Being accepted by her in-laws was crucial to her happiness. It wasn’t easy for her to convince their oldest son to marry her. The parents wanted their son to marry into a second-cousin household, but he refused and offered his second-cousin’s daughter as his only option. Since then, Mrs. Aly Khan has been making an effort to win them over, which is exhausting and ultimately fruitless. As her mother-in-go-to law’s dessert, she had spent the whole morning toiling over the stove. If there were ever to be a détente, her mother-in-law was her best bet: a sweet woman fiercely ruled by her husband’s unmarried sisters. Mrs. Aly Khan Jr. frequently speculated that the older Mrs. Aly Khan would welcome the bride of her favorite child into her home if given the opportunity.

Once she saw Lata enter the apartment, she desperately waved for her attention. When Lata saw her mistress waiting for her on the other side of a partially opened door, she removed her rubber slippers and delicately cleaned the front of one foot on the back of her leg. Successfully avoiding any dialogue, she strolled by the maulvi and his students, their heads still bent industriously over their books, and carefully entered the bedroom, shutting the door behind her.

‘How much longer for the youngsters to finish? We are becoming late. Please go out there and get him to wrap up. And then ask the children to wash their hands before we leave the house,’ Mrs. Aly Khan said without lifting her attention from her image in the mirror. Lata nodded and stepped out into the dining room.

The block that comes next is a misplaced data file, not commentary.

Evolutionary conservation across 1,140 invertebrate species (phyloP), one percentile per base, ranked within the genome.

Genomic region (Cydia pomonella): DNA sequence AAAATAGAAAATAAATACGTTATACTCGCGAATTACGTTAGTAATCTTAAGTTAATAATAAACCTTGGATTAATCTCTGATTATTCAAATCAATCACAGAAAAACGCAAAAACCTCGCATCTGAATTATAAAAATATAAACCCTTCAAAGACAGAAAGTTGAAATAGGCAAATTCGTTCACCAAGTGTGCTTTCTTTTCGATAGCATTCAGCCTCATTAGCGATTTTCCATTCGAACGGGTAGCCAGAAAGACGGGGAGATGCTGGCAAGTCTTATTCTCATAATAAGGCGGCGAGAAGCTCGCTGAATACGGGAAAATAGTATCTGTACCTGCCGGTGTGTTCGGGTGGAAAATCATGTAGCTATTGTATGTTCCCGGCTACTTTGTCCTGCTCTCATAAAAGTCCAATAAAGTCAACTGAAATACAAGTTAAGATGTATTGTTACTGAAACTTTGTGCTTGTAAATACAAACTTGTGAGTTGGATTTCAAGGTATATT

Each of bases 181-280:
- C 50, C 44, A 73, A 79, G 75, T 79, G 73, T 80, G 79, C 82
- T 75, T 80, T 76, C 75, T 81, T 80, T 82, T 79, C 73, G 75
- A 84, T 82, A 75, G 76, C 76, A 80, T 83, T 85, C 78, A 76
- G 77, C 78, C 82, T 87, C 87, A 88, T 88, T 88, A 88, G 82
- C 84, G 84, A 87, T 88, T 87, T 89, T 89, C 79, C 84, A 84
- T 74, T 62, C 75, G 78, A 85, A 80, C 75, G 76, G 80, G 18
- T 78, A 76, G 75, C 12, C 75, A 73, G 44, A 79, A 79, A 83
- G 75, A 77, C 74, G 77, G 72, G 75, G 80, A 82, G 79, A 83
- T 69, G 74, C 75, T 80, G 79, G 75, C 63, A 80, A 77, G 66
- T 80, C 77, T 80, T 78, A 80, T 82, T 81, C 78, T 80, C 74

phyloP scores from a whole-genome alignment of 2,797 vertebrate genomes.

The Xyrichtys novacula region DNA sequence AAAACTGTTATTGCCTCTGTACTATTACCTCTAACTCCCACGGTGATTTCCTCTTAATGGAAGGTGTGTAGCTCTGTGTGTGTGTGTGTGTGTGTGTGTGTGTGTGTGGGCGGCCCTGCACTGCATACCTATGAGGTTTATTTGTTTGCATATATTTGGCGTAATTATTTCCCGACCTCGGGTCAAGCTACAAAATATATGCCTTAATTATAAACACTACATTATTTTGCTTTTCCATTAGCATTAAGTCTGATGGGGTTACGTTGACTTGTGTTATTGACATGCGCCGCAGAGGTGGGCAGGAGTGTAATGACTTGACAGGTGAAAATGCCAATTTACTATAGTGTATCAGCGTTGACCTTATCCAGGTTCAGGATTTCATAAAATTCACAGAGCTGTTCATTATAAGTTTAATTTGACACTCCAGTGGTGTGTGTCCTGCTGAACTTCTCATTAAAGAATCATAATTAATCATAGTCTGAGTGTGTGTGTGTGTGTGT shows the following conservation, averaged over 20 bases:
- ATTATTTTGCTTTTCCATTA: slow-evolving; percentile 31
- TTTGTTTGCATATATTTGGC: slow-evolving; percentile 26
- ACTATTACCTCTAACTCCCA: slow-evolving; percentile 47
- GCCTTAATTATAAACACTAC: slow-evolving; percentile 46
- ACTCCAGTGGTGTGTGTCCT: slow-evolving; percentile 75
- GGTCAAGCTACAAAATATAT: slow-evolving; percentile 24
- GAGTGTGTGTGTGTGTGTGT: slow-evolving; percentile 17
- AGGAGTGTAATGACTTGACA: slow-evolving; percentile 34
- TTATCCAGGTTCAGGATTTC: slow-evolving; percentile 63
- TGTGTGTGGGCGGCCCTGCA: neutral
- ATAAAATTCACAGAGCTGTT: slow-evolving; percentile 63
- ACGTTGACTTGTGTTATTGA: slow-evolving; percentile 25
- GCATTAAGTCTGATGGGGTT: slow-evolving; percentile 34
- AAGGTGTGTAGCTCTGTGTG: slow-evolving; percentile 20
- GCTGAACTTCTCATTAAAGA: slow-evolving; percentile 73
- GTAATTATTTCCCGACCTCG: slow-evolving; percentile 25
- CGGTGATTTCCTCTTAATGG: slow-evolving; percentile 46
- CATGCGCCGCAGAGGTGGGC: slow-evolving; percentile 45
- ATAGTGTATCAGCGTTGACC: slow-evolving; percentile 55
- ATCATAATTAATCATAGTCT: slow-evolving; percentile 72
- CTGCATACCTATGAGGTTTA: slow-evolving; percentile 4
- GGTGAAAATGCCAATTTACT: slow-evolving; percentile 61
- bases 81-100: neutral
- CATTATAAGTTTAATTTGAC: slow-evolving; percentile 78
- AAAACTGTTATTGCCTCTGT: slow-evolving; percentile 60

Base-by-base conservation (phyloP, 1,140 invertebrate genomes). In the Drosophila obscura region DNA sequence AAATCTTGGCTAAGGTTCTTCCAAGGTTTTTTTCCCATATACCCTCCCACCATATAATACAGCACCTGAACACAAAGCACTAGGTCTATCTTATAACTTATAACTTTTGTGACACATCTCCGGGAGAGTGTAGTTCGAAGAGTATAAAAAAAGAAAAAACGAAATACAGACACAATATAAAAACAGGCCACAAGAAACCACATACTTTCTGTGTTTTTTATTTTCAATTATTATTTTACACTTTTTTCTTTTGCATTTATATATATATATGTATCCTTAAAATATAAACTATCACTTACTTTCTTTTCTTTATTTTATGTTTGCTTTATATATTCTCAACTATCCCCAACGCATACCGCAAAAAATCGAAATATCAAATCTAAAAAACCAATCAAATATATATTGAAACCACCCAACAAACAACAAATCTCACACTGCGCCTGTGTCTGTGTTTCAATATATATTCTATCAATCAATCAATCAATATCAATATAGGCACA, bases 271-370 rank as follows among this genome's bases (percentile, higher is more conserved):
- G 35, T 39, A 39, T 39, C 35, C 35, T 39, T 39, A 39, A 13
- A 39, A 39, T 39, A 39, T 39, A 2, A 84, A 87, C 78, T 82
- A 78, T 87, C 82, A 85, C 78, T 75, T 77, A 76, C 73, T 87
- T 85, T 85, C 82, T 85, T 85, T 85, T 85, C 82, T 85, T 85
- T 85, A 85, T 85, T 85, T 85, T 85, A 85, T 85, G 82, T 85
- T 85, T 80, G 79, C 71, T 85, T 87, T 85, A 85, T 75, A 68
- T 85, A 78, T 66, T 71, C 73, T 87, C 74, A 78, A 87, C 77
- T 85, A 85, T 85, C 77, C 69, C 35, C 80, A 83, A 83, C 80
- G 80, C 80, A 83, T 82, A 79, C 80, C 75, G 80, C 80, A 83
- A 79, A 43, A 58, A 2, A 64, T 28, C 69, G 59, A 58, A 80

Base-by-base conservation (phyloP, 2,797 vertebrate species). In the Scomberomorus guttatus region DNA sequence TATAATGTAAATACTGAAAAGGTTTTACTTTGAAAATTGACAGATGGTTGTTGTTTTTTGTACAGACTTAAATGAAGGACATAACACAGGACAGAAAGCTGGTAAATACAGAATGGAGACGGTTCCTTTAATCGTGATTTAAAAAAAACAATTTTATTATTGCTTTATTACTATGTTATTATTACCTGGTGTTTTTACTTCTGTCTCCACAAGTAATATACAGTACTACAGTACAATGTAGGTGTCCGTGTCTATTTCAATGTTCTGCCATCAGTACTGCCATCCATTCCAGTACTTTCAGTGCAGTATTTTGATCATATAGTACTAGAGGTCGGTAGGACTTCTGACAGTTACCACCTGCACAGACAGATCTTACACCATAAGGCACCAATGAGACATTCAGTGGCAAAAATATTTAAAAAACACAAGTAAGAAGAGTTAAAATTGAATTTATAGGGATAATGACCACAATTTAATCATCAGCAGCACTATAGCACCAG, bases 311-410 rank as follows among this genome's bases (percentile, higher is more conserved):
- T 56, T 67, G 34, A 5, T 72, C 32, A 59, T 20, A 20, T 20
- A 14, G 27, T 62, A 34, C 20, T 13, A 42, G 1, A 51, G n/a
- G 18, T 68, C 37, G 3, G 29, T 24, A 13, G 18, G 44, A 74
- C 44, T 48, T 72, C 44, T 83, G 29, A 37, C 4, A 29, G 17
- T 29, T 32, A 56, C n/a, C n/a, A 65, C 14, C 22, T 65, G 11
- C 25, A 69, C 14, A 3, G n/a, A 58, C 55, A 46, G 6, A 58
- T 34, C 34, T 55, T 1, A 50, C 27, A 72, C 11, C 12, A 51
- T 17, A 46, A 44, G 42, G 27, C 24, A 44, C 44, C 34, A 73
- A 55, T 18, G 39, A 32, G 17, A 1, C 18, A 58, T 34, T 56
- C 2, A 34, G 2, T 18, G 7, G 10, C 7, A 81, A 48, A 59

Mrs. Aly Khan waited for the front door to close before she went to the dining room, even though she could hear the chairs scraping on the floor, indicating the end of class. Lata was pushing her students to put on their shoes for school when their beautiful mother emerged, braids in place and a bag in hand. Mrs. Aly Khan had five children, yet she was still as thin as a reed, and her eyes sparkled even more brightly when upset. Her hair reached her waist when left undone. Why else would Saab have married her against his family’s desires, Lata reasoned. Mrs. Aly Khan and her guests spoke to the chef, who had just emerged from the kitchen with a pad and pen, waiting for dinner orders before leaving for the parking lot and their waiting automobile.